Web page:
On March 3, 2021, a group of three students launched @metoo_sau, an Instagram account dedicated to sharing the stories of Southern’s students who have experienced sexual assault and misconduct on and off campus. The account, which has 146 followers as of March 30, also provides various resources for victims.
The Southern Accent reached out to administrators of the @metoo_sau page through Instagram direct messages. And, though they provided information, the account owners wanted to remain anonymous to keep their account a “safe place for everyone to share their story.”
According to the page administrators, they felt there was a need for a community on campus for those with stories of sexual assault, which inspired them to create the account. Since the launching of the Instagram page, the account has posted alleged stories of sexual harassment, grooming, coercion and other stories of sexual misconduct.
“We want this account to raise awareness of the prevalence of sexual abuse on college campuses,” @metoo_sau administrators said. “We want to create a safe place for survivors to share their stories. We also recognize that, with awareness, comes education to prevent further sexual abuse.”
Vice President for Student Development Dennis Negrón said he is not surprised that the account exists, as he recognizes the prevalence of sexual assault and misconduct in society.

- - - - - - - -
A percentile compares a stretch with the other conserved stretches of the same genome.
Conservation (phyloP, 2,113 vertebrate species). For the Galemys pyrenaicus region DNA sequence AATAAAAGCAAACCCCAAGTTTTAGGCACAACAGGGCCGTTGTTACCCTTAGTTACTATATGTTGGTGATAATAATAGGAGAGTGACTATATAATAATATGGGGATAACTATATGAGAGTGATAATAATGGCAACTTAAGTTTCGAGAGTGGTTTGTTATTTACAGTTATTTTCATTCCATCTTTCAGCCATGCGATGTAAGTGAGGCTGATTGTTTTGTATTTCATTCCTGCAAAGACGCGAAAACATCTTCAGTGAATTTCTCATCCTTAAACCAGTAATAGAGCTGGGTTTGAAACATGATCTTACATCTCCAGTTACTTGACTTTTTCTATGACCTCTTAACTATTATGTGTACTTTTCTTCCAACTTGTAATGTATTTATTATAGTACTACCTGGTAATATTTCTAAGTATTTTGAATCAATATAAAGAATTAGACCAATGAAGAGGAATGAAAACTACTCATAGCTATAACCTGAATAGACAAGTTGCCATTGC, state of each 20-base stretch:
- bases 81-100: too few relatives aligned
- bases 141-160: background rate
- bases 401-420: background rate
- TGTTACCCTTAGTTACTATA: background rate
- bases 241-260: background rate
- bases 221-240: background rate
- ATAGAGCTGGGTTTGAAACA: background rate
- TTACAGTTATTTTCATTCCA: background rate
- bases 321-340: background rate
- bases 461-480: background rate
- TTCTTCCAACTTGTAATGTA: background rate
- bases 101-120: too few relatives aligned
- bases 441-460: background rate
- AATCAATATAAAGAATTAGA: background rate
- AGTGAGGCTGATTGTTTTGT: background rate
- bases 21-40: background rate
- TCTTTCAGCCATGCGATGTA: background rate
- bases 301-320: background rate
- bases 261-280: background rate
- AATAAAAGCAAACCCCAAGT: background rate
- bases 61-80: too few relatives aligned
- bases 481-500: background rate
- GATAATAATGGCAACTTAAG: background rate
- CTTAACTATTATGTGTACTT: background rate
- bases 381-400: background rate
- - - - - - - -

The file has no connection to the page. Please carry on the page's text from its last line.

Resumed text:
“Sexual violence is a reality,” he said. “And it permeates all aspects of life, and, unfortunately, permeates even religious life.
“… I know that simply because I am involved in Title IX on campus,” he added. “So, the fact that there is a #MeToo SAU account doesn’t surprise me.”
One of the goals on Southern’s campus is to create a culture where those who see or hear something that appears to be sexual assault or misconduct will report it, according to Negrón. He said Southern offers various resources to victims of sexual assault, such as counselors who are specifically trained in that area and confidential groups for students to join.
Over the years, Campus Safety has offered self-defense classes through a Rape Aggression Defense (RAD) program. However, that class has been on hold since the beginning of COVID-19. RAD leaders are trying to find ways to continue the program safely on campus, according to Fire and Safety Specialist Josh Fraker.
Negrón said resources for sexual assault victims will be more openly advertised and readily available at the new Bietz Center for Student Life, as the resources currently don’t lend themselves well in terms of promotion.
“When students come into the new area, promotional materials are going to be front and center,” Negrón said. “Right now, we have this really small brochure holder, and it’s easily missed. But it’s not going to be missed when we move into the new building — sexual assault prevention is going to have a much bigger presence.”
So far, stories shared at @metoo_sau occurred, allegedly, both off and on campus, with some students reporting incidents that they said occurred before they came to Southern.